Browsing Untitled By Tag : forest

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We are a mixed race, we English, and perhaps the mixture of which we have most reason to be proud is our strain of Norse blood, our kinship with the Scandinavians. We are accustomed in our childish history books to read of the "Danes" and their continual invasions of England as if these human beings, many of whom came from Norway and not Denmark at all, were a mere swarm of locusts, seeking what they might devour. Certainly their resolute efforts to obtain a share of the soil and wealth of Britain from the earlier settlers were frequently attended with destruction of life and of peaceful industry. Those old Norsemen cared as little for the life of the man or woman of an alien community as their descendant, the fisherman of to-day, cares for... (From : AnarchyArchives.)


THE HISTORY OF A MOUNTAIN ILLUSTRATED BY L. BENNETT RANSLATED FROM THE FRENCH NEW YORK HARPER & BROTHERS, FRANKLIN SQUARE 1881 Entered according to Act of Congress, in the year 1881, by HARPER & BROTHERS, In the Office of the Librarian of Congress, at Washington. CONTENTS. I. THE RETREAT II. PEAKS AND VALLEYS III. ROCKS AND CRYSTALS IV. THE ORIGIN OF THE MOUNTAIN V. FOSSILS VI. THE DESTRUCTION OF THE PEAKS VII. LANDSLIPS VIII. CLOUDS IX. FOGS AND STORMS X. SNOW "XL AVALANCHES XII. GLACIERS XIII. MORAINES AND TORRENTS XIV. FORESTS AND PASTURES XV. THE ANIMALS OF THE MOUNTAIN XVI. GRADATIONS OF CLIMATE XVII. THE FREE MOUNTAINEER XVIII. CRETINS XIX. MOUNTAIN-WORSHIP XX. OLYMPUS AND THE GODS... (From : Archive.org.)

The good stallion took the sledge along at a brisk pace over the smooth-frozen road through the village, the runners squeaking slightly as they went. ‘Look at him hanging on there! Hand me the whip, Nikita!’ shouted Vasili Andreevich, evidently enjoying the sight of his ‘heir,’ who standing on the runners was hanging on at the back of the sledge. ‘I’ll give it you! Be off to mama, you dog!’ The boy jumped down. The horse increased his amble and, suddenly changing foot, broke into a fast trot. The Crosses, the village where Vasili Andreevich lived, consisted of six houses. As soon as they had passed the blacksmith’s hut, the last in the village, they realized that the wind was much stronger than they had thought. The road could hardly be seen. The tracks left by the sledge-runners were immediately covered by snow and the road was only distinguished by the fact that it was higher than the rest of the ground. The...

Nekhliudof went into the hut. The uneven smoke-begrimed walls of the dwelling were hung with various rags and clothes; and, in the living-room, were literally covered with reddish cockroaches clustering around the holy images and benches. In the middle of this dark, fetid apartment, not fourteen feet square, was a huge crack in the ceiling; and in spite of the fact that it was braced up in two places, the ceiling hung down so that it threatened to fall from moment to moment. "Yes, the hut is very miserable," said the bárin, looking into the face of Churis, who, it seems, had not cared to speak first about this state of things. "It will crush us to death; it will crush the children," said the woman in a tearful voice, attending to the stove which stood under the loft. "Hold your tongue," cried Churis sternly; and with a slight smile playing under his mustaches, he turned to the master. "And I haven't the wit to know what's to be done with it,...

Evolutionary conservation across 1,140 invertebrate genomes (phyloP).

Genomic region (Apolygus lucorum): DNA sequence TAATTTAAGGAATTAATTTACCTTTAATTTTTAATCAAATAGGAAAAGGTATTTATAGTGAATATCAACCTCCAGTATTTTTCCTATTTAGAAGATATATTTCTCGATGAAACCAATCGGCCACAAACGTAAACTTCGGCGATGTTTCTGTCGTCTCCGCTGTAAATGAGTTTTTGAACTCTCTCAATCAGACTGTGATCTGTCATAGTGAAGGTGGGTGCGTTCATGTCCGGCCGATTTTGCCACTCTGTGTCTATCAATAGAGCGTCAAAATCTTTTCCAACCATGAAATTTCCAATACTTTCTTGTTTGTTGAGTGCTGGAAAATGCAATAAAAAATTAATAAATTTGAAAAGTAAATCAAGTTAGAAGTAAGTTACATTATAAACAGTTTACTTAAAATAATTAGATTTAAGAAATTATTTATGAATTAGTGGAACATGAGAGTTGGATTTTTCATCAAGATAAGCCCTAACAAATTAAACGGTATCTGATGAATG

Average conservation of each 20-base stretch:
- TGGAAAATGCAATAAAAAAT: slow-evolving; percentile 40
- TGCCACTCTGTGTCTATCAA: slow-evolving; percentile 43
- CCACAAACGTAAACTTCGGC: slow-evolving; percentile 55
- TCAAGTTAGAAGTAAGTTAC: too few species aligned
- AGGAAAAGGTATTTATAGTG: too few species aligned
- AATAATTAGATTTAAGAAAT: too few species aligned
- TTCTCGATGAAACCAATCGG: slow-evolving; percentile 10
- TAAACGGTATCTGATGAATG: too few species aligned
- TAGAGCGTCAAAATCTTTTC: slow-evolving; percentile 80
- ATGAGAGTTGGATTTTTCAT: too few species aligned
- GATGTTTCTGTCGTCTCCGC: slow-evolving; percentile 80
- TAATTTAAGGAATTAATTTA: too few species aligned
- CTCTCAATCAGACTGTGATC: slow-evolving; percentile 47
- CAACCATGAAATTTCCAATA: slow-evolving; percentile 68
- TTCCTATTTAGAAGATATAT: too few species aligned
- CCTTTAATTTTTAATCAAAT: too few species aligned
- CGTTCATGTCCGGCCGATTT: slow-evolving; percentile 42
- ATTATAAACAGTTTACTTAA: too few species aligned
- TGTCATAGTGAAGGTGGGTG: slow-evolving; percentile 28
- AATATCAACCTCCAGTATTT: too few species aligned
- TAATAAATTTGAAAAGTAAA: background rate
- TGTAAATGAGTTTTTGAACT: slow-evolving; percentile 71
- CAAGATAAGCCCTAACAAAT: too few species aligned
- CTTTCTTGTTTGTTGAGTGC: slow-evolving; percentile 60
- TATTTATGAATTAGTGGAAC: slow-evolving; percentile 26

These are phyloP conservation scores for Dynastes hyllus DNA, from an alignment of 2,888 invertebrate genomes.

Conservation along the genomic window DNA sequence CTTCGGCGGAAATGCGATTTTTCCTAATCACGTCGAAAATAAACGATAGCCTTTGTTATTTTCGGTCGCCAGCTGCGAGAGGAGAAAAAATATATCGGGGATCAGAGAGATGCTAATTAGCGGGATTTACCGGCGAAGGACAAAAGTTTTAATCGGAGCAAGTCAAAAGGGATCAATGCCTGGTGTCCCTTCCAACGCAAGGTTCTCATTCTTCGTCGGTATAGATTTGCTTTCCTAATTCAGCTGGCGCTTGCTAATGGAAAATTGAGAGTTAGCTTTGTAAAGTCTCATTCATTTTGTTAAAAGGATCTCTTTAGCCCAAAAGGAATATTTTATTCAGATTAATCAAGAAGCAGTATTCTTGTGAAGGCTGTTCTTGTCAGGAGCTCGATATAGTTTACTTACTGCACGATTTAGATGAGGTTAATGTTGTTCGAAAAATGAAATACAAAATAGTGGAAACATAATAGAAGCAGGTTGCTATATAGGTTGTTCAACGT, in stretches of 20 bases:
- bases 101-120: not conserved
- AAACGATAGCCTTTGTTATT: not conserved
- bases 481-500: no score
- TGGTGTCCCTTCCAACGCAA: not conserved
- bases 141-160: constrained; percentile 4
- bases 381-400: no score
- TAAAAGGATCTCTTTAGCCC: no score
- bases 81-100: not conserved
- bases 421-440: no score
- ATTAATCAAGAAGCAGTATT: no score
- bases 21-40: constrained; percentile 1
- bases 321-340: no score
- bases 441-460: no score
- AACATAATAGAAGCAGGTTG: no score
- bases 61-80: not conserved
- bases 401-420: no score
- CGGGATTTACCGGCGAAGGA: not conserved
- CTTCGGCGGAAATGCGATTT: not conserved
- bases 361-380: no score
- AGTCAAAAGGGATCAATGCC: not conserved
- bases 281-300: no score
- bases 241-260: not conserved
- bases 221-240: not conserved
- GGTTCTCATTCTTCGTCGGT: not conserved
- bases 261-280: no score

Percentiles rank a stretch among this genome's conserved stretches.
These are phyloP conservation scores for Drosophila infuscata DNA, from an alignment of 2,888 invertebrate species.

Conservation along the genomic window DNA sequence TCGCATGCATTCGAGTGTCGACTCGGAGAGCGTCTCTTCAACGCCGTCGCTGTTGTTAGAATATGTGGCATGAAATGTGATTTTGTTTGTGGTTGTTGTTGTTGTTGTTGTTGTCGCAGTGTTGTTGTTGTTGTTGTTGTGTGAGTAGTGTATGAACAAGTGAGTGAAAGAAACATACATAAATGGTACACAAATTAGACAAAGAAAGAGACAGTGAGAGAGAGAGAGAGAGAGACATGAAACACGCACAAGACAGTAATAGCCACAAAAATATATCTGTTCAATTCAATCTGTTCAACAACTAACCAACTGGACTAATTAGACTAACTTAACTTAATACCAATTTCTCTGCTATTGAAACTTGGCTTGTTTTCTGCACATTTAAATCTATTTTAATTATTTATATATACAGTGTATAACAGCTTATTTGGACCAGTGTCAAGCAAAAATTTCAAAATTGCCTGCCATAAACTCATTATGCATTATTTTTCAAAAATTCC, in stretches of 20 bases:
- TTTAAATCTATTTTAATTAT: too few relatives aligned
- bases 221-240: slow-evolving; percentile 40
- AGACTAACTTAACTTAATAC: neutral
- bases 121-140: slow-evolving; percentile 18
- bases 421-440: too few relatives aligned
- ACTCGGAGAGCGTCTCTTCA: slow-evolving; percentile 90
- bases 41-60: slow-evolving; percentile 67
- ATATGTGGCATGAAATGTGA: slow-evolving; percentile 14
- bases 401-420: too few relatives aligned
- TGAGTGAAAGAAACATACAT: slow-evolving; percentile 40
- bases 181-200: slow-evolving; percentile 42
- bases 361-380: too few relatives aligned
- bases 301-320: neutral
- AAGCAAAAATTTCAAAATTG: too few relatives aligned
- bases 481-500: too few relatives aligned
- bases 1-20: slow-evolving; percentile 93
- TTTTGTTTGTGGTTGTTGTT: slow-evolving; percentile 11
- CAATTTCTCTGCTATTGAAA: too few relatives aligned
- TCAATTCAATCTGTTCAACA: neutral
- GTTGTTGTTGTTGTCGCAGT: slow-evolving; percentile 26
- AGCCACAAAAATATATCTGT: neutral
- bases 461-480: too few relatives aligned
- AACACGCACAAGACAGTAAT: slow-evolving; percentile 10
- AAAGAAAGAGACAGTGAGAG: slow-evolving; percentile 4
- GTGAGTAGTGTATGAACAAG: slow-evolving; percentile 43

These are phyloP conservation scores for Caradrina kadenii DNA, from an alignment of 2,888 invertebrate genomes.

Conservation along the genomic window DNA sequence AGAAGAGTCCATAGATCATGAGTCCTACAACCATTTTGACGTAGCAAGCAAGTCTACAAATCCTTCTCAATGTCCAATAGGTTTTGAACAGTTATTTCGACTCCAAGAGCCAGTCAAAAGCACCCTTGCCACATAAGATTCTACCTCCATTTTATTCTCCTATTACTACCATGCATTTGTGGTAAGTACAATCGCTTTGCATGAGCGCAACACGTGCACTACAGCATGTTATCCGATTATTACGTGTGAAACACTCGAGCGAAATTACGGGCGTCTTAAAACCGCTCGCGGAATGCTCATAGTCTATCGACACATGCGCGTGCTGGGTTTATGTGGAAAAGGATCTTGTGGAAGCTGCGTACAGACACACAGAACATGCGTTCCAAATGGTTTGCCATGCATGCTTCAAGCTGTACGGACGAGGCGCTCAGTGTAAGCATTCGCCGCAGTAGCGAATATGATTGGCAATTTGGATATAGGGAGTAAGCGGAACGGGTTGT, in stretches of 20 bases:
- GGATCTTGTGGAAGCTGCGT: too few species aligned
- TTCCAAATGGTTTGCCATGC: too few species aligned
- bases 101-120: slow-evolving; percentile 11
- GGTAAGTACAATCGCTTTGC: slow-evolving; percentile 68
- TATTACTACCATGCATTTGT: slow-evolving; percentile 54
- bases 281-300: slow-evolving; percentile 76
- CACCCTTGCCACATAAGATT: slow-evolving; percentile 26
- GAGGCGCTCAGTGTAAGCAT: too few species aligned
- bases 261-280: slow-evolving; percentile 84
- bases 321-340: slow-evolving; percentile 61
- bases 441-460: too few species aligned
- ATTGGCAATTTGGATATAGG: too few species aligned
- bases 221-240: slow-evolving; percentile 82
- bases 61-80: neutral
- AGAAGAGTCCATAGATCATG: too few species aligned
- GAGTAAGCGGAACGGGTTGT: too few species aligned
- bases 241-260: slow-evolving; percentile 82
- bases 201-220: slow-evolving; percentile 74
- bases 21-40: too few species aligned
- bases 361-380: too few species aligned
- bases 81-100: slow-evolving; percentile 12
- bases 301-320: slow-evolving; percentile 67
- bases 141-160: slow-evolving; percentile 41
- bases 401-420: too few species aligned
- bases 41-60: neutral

Translated from the French by Robert Helms "L'Oiseau Sacri" first appeared in the literary supplement of the Paris anarchist paper La Rivolte #3 (Sept. 27, 1890), reprinted from L'Echo de Paris. A few leagues from my cottage, in one of the most fertile areas in France, there lies a certain immense property. For only the past ten years the place has belonged to a well-known banker, but it isn't used for hunting parties. The chateau was partly demolished during the first revolution. Nothing remains of it but an uncrowned brick tower and some charred walls that invade the weeds, which grow into trees, and the moss. The banker considered rebuilding it according to its original design, but then abandoned the idea because of the expense involved.... (From : Mid-Atlantic Infoshop.)


SOCIETY AND ECOLOGY The problems which many people face today in "defining" themselves, in knowing "who they are"--problems that feed a vast psychotherapy industry--are by no means personal ones. These problems exist not only for private individuals; they exist for modern society as a whole. Socially, we live in desperate uncertainty about how people relate to each other. We suffer not only as individuals from alienation and confusion over our identities and goals; our entire society, conceived as a single entity, seems unclear about its own nature and sense of direction. If earlier societies tried to foster a belief in the virtues of cooperation and caring, thereby giving an ethical meaning to social life, modern society fosters a belief i... (From : Spunk.org.)


Last summer I received from the Toronto organizing committee the invitation to come out to Canada with the British Association. It is well known, but it gives me great pleasure to acknowledge it once more that the members of the British Association, whether British or foreign, received from the Canadians -- and those of us who went to the States from the Americans -- the most friendly welcome, and were treated with the utmost cordiality and hospitality. Many a standing friendship between scientific men of the Old and the New World has grown up during that visit. After the meeting of the British Association was over a most instructive trip was organized by the Canadian Pacific Railway Association across the continent to Vancouver, and I had ... (From : Anarchy Archives.)

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